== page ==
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Re: searching polygons not merged

by hippo (Chancellor)
on Oct 27, 2018 at 15:51 UTC ( #1224769=note: print w/replies, xml ) Need Help??

in reply to searching polygons not merged

but that example performance is really bad

This will run in less than half the time:

while (my $polygon1 = shift @polygon) { foreach my $polygons2(@polygon){ # Comparison code here } }

Additionally, I'd probably create an array of the smallest circles which enclose all the vertices of each polygon before starting the main loop. If the two circles don't overlap (an easy calc) then the two polygons won't either. That will reduce the number of more expensive calcs required.

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Re^2: searching polygons not merged
by LanX (Cardinal) on Oct 27, 2018 at 15:59 UTC
    Good points.

    But I'm not sure if the minimum circle is more efficient than a minimum bounding box.

    (I bet it's not)

    Cheers Rolf
    (addicted to the Perl Programming Language :)
    Wikisyntax for the Monastery FootballPerl is like chess, only without the dice

      The minimum circle is more expensive to compute (for an irregular polygon) but that's O(n). Since the circle is smaller it will be no worse and maybe a good bit better for weeding out non-overlaps and the bonus that brings will depend entirely on the dataset being examined. Without seeing sample data, would you take the O(n) hit for an O(n2) gain? I probably would.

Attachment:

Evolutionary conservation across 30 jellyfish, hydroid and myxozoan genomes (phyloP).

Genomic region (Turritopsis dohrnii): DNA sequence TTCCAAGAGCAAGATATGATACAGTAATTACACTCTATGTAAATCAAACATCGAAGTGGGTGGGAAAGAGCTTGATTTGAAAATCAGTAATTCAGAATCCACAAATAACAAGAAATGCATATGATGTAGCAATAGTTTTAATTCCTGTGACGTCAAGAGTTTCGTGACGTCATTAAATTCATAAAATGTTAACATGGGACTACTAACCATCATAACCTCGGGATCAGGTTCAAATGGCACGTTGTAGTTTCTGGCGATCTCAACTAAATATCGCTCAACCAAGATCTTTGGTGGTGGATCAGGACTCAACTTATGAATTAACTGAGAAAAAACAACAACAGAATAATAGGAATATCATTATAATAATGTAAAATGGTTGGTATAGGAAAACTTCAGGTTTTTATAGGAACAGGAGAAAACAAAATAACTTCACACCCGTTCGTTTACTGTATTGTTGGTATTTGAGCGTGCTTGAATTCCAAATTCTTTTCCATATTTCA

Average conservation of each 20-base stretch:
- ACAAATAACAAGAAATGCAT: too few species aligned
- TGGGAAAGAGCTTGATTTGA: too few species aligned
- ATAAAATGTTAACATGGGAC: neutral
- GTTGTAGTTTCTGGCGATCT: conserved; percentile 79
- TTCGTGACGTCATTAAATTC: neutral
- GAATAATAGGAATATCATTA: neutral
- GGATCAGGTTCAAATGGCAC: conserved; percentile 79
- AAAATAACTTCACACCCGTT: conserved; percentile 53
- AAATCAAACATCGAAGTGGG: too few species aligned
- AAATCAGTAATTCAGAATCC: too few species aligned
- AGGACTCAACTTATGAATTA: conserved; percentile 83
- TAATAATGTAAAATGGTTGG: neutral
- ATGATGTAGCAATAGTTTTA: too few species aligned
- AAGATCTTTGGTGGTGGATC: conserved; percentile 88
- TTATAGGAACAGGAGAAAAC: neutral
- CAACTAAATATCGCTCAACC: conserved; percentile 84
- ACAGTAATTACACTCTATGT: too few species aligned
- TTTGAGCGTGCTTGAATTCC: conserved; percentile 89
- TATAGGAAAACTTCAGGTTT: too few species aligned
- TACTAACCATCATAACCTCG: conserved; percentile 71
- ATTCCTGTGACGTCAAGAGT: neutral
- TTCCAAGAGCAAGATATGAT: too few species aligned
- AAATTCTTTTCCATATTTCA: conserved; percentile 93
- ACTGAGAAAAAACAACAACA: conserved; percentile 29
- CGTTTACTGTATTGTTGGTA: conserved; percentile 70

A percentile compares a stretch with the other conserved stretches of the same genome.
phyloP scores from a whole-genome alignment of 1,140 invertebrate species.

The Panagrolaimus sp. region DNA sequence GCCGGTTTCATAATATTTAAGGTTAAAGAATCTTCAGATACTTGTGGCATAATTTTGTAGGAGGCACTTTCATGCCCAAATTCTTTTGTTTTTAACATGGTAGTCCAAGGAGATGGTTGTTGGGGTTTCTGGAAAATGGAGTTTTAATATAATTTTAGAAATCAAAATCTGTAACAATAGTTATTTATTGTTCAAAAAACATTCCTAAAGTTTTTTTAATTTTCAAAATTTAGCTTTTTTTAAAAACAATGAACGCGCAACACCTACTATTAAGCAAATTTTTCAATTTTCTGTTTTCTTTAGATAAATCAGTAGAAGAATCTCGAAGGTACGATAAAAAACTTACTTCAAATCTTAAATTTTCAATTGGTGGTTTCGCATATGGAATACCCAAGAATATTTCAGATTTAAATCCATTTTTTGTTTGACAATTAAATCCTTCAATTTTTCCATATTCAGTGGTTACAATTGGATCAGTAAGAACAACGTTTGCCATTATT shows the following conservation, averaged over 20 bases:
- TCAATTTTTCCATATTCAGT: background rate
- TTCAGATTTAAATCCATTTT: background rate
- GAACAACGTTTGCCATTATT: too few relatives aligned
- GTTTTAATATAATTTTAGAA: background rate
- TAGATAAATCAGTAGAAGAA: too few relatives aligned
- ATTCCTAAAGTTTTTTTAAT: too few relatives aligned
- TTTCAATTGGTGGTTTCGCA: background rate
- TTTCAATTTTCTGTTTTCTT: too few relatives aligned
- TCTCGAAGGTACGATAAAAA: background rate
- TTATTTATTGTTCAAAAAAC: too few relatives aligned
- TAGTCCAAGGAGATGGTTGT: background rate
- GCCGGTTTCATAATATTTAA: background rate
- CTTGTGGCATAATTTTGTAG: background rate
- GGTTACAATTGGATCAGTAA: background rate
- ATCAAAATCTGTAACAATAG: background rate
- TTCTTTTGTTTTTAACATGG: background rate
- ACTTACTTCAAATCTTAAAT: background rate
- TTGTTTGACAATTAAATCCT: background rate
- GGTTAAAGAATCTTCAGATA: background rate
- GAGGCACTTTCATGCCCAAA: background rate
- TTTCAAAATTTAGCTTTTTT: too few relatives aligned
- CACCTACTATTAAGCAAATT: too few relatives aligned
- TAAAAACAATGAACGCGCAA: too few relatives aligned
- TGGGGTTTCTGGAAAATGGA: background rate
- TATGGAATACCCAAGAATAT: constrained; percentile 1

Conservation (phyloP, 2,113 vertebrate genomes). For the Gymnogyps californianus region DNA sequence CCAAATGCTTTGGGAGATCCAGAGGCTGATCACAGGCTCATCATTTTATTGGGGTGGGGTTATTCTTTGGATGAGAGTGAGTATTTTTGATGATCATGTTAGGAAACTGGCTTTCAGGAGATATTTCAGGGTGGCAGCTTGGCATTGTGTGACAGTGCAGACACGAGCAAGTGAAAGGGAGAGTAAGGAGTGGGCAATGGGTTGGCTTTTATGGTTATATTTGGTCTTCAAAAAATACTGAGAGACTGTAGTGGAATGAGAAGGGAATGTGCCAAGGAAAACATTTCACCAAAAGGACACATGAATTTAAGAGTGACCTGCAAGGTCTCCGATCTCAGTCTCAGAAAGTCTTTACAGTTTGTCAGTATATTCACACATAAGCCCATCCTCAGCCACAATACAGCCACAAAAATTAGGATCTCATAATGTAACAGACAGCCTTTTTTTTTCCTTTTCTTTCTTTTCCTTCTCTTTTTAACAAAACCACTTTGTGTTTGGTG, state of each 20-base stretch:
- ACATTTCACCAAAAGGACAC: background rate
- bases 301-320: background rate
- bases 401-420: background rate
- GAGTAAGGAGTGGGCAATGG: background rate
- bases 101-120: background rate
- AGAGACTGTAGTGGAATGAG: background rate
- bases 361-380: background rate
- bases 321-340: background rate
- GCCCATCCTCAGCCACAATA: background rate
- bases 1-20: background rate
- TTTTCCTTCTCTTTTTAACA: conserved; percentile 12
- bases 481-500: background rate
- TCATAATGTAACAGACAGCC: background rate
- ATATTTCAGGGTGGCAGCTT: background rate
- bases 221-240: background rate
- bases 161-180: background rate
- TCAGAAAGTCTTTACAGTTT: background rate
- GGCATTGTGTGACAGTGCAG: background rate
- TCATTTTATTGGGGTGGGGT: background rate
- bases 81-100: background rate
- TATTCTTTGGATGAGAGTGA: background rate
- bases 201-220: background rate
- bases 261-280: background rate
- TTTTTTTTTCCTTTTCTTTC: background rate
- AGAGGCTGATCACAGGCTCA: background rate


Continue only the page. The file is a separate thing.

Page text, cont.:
(I bet it's not)

      It's a gamble either way. :-)

        > Since the circle is smaller†

        This is generally not true.

        A pointy triangle could be idealized as an edge, the resulting circle will always be bigger than a bounding box.

        (The corners of the box are on the circle, see Thales's theorem)

        You might now claim that something like a regular octagon is better represented by a circle (probably).

        But how does the average polygon look like?

        I bet it depends on the randomization

        • random vertices
        • random edges
        • random angles
        will produce totally different samples

        Furthermore it'll be more difficult to fit circles into a quadtree search.

        I think using circles in a Cartesian system causes too many headaches.

        Cheers Rolf
        (addicted to the Perl Programming Language :)
        Wikisyntax for the Monastery FootballPerl is like chess, only without the dice

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